• Yes, exactly, it’s about avoiding triggers. And being more empathetic all around. And giving everyone, including ourselves, a huge break when it comes to our emotional responses. Learn and grow.

  3. I think this isn’t hard for anyone. I keep trying to write a post about it, but it never turns out right. There is just no right way or wrong way to do things. There isn’t an easy way to be an infertile who is pregnant or an infertile with a baby or an infertile who is still in limbo. Unfortunately, we all have those days where we can’t be the supportive friend we want to be and we lash out at others, even though it has nothing to do with them. I think sometimes we expect a little too much of each other. Infertility is a big pile of shit no matter what stage you’re in.

  4. You offer a perspective that I have never thought about before. Thanks for being so honest about it. Definitely something different to think about.

  5. This was a great post. Honestly, I often appreciate an infertile’s perspective on pregnancy. I don’t think it’s as easy as flipping on or off. I’ve seen some infertile women who go on to be pregnant become seemingly oblivious to the rest of the community. I think that’s often insensitive. But for the most part, infertile women who become pregnant sort of bow out gracefully. That’s fine with me. I know the struggle. I know how hard it is. I also know if I were to become pregnant, I wouldn’t stay in the trenches. I wouldn’t want to. I’m trying to get out of the trenches, whether that is through a pregnancy or just an emotional shift. I like to think when it’s all over I could offer perspective and guidance to someone else, but I don’t want to relive it either. I think your blog is a really nice balance of the struggle of IF and pregnancy after IF. Some people, like you said, are in different stages of coping and some of those stages are anger and bitterness at everyone and everything.

  6. I think an element of guilt gets thrown in there too. One of my friends was pregnant through IUI three weeks before my IVF cycle worked. When she hit 8 weeks, she miscarried. I went on to have my son. I had no idea how she felt around me and I pulled away a little because I was afraid of hurting her. Thankfully she had a daughter a year later, but it’s just so freaking complicated. I wish it didn’t have to be!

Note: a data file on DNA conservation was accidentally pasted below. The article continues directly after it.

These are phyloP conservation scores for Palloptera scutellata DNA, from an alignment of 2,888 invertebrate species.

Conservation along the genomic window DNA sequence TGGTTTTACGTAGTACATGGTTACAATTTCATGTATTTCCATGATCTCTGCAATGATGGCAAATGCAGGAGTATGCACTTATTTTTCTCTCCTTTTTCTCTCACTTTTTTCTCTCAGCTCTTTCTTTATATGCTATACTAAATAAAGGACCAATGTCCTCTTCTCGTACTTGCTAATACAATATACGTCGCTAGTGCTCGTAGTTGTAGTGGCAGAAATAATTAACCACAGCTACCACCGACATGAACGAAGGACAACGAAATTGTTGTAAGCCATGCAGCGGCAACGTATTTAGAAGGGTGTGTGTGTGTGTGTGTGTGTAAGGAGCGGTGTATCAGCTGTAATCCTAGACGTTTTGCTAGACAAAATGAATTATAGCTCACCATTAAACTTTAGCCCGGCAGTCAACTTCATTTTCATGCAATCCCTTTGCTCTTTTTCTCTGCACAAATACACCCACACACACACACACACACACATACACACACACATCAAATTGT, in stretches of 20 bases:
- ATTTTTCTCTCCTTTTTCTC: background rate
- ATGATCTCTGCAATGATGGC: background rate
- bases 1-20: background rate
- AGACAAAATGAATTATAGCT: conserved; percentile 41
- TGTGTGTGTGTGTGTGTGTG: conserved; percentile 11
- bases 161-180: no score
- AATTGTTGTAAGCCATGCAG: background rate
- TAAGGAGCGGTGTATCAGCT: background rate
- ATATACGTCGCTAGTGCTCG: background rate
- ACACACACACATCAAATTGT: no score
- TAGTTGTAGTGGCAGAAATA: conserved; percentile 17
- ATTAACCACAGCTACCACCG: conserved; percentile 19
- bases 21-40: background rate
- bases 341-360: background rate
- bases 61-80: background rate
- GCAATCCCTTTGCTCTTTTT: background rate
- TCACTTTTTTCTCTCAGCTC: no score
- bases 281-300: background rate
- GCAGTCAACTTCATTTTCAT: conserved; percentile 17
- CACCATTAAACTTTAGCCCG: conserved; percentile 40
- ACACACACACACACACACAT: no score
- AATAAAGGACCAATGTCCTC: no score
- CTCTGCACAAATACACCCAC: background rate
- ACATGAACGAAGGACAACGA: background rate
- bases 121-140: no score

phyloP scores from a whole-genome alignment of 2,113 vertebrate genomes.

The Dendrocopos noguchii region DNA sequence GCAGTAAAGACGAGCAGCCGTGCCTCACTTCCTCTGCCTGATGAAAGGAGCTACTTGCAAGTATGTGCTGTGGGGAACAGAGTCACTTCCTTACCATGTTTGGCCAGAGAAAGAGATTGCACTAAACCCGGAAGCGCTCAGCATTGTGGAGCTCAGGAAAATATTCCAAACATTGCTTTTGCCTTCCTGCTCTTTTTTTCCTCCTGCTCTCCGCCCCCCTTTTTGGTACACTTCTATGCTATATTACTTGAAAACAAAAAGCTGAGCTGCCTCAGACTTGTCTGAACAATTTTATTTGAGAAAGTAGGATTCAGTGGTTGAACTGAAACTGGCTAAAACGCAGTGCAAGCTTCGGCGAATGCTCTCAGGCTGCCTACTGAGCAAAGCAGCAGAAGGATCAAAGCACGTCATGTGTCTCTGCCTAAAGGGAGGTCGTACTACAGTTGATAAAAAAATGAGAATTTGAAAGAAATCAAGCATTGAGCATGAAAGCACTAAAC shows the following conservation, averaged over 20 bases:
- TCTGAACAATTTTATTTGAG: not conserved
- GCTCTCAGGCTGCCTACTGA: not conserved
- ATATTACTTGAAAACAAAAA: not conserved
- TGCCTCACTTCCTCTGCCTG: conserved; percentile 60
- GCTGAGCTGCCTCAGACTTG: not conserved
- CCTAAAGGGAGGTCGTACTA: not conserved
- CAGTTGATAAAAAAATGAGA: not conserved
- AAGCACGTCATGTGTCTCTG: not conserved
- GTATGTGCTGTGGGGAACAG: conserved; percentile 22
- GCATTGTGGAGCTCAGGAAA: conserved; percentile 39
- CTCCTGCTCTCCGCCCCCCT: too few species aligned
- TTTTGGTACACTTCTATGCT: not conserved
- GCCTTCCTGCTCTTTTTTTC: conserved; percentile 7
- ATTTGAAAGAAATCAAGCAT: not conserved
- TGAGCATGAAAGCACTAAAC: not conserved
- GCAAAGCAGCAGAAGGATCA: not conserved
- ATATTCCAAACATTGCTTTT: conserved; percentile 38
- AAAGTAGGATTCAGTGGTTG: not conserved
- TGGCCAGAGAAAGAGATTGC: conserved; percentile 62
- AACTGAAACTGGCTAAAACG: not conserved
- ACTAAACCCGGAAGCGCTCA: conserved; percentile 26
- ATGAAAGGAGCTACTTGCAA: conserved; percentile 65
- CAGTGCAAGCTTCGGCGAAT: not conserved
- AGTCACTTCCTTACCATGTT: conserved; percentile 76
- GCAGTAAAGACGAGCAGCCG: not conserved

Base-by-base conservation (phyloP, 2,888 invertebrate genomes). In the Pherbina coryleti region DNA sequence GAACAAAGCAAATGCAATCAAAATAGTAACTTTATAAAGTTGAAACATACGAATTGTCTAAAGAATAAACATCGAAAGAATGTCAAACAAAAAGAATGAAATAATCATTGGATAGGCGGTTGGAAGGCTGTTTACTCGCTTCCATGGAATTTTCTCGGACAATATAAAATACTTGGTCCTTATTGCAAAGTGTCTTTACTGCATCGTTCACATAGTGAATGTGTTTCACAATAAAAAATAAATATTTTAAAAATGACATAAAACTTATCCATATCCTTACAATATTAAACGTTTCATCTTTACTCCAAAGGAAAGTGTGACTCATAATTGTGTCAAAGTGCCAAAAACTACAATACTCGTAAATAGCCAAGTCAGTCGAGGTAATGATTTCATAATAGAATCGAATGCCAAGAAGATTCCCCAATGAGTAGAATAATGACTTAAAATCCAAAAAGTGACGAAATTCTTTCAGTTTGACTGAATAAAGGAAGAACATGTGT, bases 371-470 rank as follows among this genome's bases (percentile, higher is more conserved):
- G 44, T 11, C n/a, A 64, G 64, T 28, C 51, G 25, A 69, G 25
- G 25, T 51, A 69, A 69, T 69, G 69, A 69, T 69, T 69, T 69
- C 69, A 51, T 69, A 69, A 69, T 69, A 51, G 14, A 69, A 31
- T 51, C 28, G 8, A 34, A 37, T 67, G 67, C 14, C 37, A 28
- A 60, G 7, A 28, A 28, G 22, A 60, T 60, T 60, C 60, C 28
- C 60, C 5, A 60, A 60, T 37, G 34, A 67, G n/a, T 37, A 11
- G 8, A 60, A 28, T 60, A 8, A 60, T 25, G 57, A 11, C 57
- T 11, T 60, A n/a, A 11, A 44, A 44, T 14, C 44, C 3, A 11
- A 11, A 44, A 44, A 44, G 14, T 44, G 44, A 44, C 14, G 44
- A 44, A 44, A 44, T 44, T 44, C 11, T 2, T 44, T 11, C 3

• Definitely. Sometimes my “survivor’s guilt” gets the better of me and I distance myself from the IF community for a while. Of course, then I feel bad about that. I know it’s all internal – no one has ever made me feel about how I cope with any of this – and I need to be gentler with myself. But I remember how sad I felt when someone with IF got pregnant and seemed to just disappear, so it’s important to me not to do that to anyone else.

  7. Pingback: I’m the Insensitive Asshole | A Few Pieces Missing From Normalcy – An Infertile Man's Perspective

  8. Very well said! Like you, my situation has changed dramatically. For so long, I only knew what it was like to be on the bad side of the fence. It’s hard for me to talk about pregnancy-related things because I know what it’s like to be on the receiving end of that conversation and for me, it always felt horrible. I want to support everyone as best as I can but at the same time there is that element of PTSD. It’s not about not supporting others it’s about trying to move on from your own personal nightmare. While I was struggling, I felt abandoned by many bloggers, but now I realize that it’s about survival and reclaiming your life. This was something that I had to learn on my own.

    • I felt the same way as you did. We all have to learn on our own that it’s a complex situation to be pregnant/parenting after IF and still trying to support those in the trenches.

  9. Good post. I try to be sensitive when talking about my pregnancy, but I don’t think I always succeed. The hardest thing for me, after so many failed treatments, is getting my head around the fact that I really am pregnant and will get an actual baby at the end of all this… and talking about my pregnancy helps make it feel more real. It’s probably also true that I’ve pulled away from some people a little for fear of upsetting them. Infertility is so cruel and I wish everyone could be as lucky as I have.

  10. Pingback: The Power of Privilege and Making a Difference in the Infertility Community | A Few Pieces Missing From Normalcy – An Infertile Man's Perspective